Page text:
On the basis of the strong support for the dimensional nature of social anxiety (e.g., [41, 42]) and on evidence suggesting that individuals with sub threshold social anxiety are particularly vulnerable to substance use problems , the decision was made to base study inclusion on a dimensional scale, rather than on a diagnosis of SAD. For inclusion in the study, participants must report sub clinical levels of social anxiety as measured by the LSAS. Specifically, they must report at least one moderate symptom of social anxiety and report avoidance of at least one situation. This is consistent with Merikangas, Avenevoli, Acharyya, Zhang, and Angst [56] who indicated that this level of symptomatology represented sub clinical levels of social anxiety.

     

Exclusion criteria

  1. 1.

    Participants are excluded in they are under the age of 18 years

     
  2. 2.

    Participants are excluded if there is evidence of florid or active psychosis

     
  3. 3.

    Participants are excluded if they report current, severe suicidality

     
  4. 4.

    Participants are excluded if they are unable to read English.

     

Participants who meet the inclusion criteria were invited to participate in the study. Participants were advised that their participation is optional and would not affect their eligibility or wait time for the rehabilitation program.

Baseline assessment (T1)

Baseline assessments are administered using a standardised protocol. All researchers received prior training on the instruments used in the assessment prior to conducting interviews. In addition, new research officers conducted a number of practice assessments with a clinical psychologist at OHV prior to working with clients. The first assessment conducted by new research officers was also co-administered by a clinical psychologist at OHV, in order to ensure adherence to the assessment protocol, and to assess interrater agreement. Research officers are fully briefed as to the requirements associated with duty of care, and are made aware of the safety protocols outlined by OHV. Given the time commitment associated with the baseline (approximately 1 ½ - 2 hours) participants are reimbursed with a $25 retail voucher. For a list of measures used in the baseline assessment, see Table 1.
Table 1

Measures administered at each assessment

Measure

Baseline (T1)

Post intervention (T2)

Follow-up (T3)

Demographic questions

-

TLFB

-

MINI

-

a

ASSIST

-

LSAS

BAI

BDI

CMR

-

CSQ-8

-

b

-

Note. TLFB = Timeline Follow-back Method, MINI = Mini International Neuropsychiatric Interview, ASSIST = Alcohol, Smoking and Substances Involvement Screening Test, LSAS = Liebowitz Social Anxiety Scale, BAI = Beck Anxiety Inventory, BDI = Beck Depression Inventory-II, CMR = Circumstances, Motivation and Readiness for Treatment Scale, CSQ-8 = Client Satisfaction Questionnaire-8.

aonly modules F, I and J are administered. bonly administered to intervention clients.

Randomisation

Following the baseline interview, an independent researcher randomises participants to either the intervention or control group. A permuted block randomisation procedure is utilised (e.g., Altman et al., 2001) whereby participants are allocated to the intervention or control group through the use of a randomly generated number. The permuted blocks are organised in groups of four (e.g., AABB, ABAB, BBAA) the details of which are not known by investigators involved with the administration of the trial. A random number sequence is generated which indicates the block of four conditions to be utilised for the following four cases. The use of the permuted block randomisation process ensures that intervention group numbers are balanced at the end of each block and is thus the recommended process in studies with smaller samples (i.e., n < 100).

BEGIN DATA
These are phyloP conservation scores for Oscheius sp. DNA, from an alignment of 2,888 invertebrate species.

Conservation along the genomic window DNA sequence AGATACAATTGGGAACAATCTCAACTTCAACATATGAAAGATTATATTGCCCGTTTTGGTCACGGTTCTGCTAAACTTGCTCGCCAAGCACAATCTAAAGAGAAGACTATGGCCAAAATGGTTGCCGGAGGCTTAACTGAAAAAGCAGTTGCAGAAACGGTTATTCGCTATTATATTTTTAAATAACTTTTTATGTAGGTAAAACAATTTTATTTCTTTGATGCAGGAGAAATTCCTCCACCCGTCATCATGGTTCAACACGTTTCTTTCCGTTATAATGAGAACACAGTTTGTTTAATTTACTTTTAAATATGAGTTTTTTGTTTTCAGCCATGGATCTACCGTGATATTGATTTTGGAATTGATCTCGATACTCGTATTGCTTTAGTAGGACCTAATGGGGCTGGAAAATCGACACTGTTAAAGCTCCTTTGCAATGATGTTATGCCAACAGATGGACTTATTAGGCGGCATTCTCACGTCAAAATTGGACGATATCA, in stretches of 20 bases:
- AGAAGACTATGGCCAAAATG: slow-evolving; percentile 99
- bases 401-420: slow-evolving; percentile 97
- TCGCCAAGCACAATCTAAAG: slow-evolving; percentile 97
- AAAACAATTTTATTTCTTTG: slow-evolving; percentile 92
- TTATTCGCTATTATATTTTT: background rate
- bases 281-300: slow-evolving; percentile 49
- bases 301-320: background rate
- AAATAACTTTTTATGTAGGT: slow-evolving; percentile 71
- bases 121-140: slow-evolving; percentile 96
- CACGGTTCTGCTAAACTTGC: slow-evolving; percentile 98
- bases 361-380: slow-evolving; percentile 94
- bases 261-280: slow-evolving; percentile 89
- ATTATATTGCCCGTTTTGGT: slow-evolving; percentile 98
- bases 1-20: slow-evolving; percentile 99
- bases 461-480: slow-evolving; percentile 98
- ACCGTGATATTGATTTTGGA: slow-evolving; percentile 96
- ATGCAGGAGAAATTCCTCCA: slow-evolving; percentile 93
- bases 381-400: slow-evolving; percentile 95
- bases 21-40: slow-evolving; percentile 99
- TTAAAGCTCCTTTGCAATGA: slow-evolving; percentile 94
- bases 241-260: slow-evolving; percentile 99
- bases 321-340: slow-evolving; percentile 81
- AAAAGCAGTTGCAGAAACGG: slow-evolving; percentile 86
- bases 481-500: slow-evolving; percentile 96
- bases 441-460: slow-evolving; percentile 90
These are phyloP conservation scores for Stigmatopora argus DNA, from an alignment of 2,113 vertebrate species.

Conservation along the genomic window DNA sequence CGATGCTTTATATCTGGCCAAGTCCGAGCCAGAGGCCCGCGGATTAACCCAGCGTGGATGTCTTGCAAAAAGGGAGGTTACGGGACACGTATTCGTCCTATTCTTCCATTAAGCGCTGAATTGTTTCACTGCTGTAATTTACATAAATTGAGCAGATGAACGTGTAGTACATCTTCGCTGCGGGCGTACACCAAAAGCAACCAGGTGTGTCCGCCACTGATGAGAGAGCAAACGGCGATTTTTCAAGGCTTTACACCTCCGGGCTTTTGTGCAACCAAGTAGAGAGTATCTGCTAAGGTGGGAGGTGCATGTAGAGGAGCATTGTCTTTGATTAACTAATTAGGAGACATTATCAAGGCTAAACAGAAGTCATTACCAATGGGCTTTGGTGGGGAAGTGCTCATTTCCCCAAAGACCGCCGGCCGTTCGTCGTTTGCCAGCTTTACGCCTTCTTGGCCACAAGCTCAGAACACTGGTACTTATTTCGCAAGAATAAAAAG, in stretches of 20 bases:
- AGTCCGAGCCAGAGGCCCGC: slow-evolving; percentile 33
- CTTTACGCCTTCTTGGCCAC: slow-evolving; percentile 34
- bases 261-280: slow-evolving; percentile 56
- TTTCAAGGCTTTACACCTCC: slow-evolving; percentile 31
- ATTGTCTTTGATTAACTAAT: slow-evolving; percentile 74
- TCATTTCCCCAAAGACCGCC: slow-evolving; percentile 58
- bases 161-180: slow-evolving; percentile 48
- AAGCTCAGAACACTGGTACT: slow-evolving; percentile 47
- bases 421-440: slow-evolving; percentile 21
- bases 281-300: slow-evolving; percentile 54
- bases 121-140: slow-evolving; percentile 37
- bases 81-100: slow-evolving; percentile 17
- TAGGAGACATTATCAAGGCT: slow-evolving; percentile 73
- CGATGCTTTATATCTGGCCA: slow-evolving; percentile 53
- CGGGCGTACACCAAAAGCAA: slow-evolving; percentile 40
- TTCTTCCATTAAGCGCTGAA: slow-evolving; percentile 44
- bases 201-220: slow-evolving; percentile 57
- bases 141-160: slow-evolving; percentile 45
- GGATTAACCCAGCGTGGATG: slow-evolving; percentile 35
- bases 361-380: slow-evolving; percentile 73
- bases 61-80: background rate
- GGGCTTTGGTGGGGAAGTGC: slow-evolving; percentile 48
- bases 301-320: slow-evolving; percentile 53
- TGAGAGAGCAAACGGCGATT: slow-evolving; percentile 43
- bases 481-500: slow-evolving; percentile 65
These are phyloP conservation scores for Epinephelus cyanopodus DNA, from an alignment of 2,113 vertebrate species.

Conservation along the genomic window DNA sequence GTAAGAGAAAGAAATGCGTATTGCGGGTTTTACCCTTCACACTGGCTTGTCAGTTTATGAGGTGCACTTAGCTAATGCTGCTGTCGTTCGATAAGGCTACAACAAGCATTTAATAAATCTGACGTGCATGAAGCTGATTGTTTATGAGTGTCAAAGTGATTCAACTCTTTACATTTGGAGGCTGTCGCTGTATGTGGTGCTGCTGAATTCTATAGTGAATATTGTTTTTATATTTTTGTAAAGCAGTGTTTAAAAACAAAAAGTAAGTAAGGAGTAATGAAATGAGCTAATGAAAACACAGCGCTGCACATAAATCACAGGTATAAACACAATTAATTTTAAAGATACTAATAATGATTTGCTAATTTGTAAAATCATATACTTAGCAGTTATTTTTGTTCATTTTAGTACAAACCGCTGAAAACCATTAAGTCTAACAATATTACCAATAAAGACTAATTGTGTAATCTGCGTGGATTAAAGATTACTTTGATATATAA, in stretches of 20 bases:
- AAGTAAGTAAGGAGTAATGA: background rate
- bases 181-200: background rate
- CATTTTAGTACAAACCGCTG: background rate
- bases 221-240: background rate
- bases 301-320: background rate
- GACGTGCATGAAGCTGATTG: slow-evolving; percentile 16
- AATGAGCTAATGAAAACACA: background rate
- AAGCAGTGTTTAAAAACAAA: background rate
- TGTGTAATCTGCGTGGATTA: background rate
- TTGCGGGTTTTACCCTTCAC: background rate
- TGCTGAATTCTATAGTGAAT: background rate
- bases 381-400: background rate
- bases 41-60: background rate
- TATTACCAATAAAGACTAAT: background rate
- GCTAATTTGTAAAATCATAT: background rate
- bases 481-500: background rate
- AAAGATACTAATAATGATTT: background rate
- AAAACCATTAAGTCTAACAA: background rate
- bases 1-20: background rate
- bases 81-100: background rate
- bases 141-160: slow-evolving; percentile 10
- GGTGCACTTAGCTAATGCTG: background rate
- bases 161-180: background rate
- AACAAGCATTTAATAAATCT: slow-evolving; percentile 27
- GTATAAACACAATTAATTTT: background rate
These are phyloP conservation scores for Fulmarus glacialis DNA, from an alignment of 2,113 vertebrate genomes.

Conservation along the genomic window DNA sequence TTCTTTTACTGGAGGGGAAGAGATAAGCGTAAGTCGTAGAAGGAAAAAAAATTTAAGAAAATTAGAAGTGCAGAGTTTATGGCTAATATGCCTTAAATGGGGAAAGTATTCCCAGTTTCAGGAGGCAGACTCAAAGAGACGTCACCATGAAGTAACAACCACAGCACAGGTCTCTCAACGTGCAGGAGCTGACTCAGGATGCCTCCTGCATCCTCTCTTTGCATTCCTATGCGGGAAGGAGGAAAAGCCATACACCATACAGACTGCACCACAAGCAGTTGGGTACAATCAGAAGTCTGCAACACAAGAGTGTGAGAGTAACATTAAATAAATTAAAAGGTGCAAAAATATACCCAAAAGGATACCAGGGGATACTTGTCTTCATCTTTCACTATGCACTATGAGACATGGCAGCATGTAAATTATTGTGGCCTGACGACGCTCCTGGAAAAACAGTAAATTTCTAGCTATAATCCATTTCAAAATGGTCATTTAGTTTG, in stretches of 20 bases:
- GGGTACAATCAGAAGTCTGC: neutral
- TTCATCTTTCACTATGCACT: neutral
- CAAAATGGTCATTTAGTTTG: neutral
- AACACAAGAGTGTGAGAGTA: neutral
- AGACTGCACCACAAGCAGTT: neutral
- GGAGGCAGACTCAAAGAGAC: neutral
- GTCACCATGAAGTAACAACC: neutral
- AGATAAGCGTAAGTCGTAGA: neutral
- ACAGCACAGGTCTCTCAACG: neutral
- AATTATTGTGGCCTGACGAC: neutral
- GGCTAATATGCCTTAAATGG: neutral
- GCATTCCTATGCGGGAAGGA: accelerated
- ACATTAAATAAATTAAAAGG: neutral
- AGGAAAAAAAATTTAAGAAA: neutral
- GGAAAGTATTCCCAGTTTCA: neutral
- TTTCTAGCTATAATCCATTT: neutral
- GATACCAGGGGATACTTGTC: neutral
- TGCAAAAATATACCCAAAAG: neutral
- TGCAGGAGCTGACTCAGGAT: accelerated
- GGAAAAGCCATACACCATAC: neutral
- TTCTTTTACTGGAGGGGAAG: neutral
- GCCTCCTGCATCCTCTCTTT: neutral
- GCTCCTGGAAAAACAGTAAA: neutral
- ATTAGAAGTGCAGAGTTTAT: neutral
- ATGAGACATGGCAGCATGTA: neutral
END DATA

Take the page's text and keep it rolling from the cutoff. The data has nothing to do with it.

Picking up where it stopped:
Intervention group

Participants in the intervention group receive the Social Skills Training Program adapted from Rapee’s training program. The program was developed in consultation with Professor Rapee. The program consists of two individual and two group sessions held at OHV. Group sessions include a maximum of four participants. When there are insufficient currently enrolled participants to form a group, the final two sessions are conducted as individual sessions. All sessions are approximately one hour long. One month after the final intervention session, if clients have not entered the TC, a booster session is run, which involves a brief 15 minute review of the content of the four sessions, and is conducted by the clinical psychologist. If the client has not entered the TC a month after the first booster session, a second booster session is conducted. Once clients have entered the TC, two booster sessions are run within the first month of a client’s tenure at the TC. Booster sessions at the TC follow the same format as those conducted prior to entry to the TC.

The sessions are facilitated by a registered and experienced psychologist and conducted according to a structured manual that includes handouts and information sheets. Sessions are conducted while the participant is on the wait list for entry into the TC. The average time between sessions was one week.

The program material was developed using principles of cognitive behaviour therapy and was guided by the work of Rapee (1998). The program content included; social anxiety psychoeducation, cognitive challenging, reality testing and attention training (Rapee, 1998). In addition, planning for challenges/setbacks that may arise prior to or upon entry into the TC is a facet of the later sessions. Each session is structured to optimise coverage of the topic material and a specific checklist of session goals is used by the clinician during each phase of the intervention. At the end of each session the client completes a measure assessing their ability to concentrate as well as their attitudes towards the session content. Participants are also asked to complete homework assignments which are reviewed at the beginning of each session. Table 2 outlines the content covered in the four sessions.